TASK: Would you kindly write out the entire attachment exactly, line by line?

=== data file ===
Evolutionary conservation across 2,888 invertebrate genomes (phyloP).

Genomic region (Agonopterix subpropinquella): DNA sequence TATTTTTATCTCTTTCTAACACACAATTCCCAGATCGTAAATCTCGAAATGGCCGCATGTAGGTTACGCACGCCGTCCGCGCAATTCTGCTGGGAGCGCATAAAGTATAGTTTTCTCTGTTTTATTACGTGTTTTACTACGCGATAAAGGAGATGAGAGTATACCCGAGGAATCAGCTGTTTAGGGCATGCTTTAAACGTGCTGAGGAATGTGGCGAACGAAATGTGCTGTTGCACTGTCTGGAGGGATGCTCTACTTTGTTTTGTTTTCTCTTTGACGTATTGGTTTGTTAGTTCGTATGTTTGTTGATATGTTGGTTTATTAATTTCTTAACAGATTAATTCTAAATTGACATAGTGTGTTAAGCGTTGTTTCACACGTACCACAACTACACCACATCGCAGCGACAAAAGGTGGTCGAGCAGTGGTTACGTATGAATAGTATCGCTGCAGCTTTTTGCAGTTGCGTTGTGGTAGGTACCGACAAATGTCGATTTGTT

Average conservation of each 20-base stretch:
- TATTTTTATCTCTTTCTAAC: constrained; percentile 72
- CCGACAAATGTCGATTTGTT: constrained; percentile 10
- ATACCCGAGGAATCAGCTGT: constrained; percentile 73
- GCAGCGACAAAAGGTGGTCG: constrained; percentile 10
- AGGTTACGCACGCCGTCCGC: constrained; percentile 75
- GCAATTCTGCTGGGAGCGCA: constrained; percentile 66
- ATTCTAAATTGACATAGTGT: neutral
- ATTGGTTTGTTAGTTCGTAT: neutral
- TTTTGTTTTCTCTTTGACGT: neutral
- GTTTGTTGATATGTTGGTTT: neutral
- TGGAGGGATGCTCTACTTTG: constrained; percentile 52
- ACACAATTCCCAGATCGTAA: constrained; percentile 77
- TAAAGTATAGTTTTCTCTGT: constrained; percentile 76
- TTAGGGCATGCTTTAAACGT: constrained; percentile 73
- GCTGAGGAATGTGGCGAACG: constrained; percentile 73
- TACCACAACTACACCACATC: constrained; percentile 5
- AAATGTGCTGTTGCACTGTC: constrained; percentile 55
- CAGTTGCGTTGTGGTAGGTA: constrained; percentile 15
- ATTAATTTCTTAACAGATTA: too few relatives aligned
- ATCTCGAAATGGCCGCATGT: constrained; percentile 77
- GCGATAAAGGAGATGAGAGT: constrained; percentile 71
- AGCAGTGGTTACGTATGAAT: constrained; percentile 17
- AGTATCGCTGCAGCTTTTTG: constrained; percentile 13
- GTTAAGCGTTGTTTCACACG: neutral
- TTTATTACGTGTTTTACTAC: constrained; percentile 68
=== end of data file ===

Evolutionary conservation across 2,888 invertebrate genomes (phyloP).

Genomic region (Agonopterix subpropinquella): DNA sequence TATTTTTATCTCTTTCTAACACACAATTCCCAGATCGTAAATCTCGAAATGGCCGCATGTAGGTTACGCACGCCGTCCGCGCAATTCTGCTGGGAGCGCATAAAGTATAGTTTTCTCTGTTTTATTACGTGTTTTACTACGCGATAAAGGAGATGAGAGTATACCCGAGGAATCAGCTGTTTAGGGCATGCTTTAAACGTGCTGAGGAATGTGGCGAACGAAATGTGCTGTTGCACTGTCTGGAGGGATGCTCTACTTTGTTTTGTTTTCTCTTTGACGTATTGGTTTGTTAGTTCGTATGTTTGTTGATATGTTGGTTTATTAATTTCTTAACAGATTAATTCTAAATTGACATAGTGTGTTAAGCGTTGTTTCACACGTACCACAACTACACCACATCGCAGCGACAAAAGGTGGTCGAGCAGTGGTTACGTATGAATAGTATCGCTGCAGCTTTTTGCAGTTGCGTTGTGGTAGGTACCGACAAATGTCGATTTGTT

Average conservation of each 20-base stretch:
- TATTTTTATCTCTTTCTAAC: constrained; percentile 72
- CCGACAAATGTCGATTTGTT: constrained; percentile 10
- ATACCCGAGGAATCAGCTGT: constrained; percentile 73
- GCAGCGACAAAAGGTGGTCG: constrained; percentile 10
- AGGTTACGCACGCCGTCCGC: constrained; percentile 75
- GCAATTCTGCTGGGAGCGCA: constrained; percentile 66
- ATTCTAAATTGACATAGTGT: neutral
- ATTGGTTTGTTAGTTCGTAT: neutral
- TTTTGTTTTCTCTTTGACGT: neutral
- GTTTGTTGATATGTTGGTTT: neutral
- TGGAGGGATGCTCTACTTTG: constrained; percentile 52
- ACACAATTCCCAGATCGTAA: constrained; percentile 77
- TAAAGTATAGTTTTCTCTGT: constrained; percentile 76
- TTAGGGCATGCTTTAAACGT: constrained; percentile 73
- GCTGAGGAATGTGGCGAACG: constrained; percentile 73
- TACCACAACTACACCACATC: constrained; percentile 5
- AAATGTGCTGTTGCACTGTC: constrained; percentile 55
- CAGTTGCGTTGTGGTAGGTA: constrained; percentile 15
- ATTAATTTCTTAACAGATTA: too few relatives aligned
- ATCTCGAAATGGCCGCATGT: constrained; percentile 77
- GCGATAAAGGAGATGAGAGT: constrained; percentile 71
- AGCAGTGGTTACGTATGAAT: constrained; percentile 17
- AGTATCGCTGCAGCTTTTTG: constrained; percentile 13
- GTTAAGCGTTGTTTCACACG: neutral
- TTTATTACGTGTTTTACTAC: constrained; percentile 68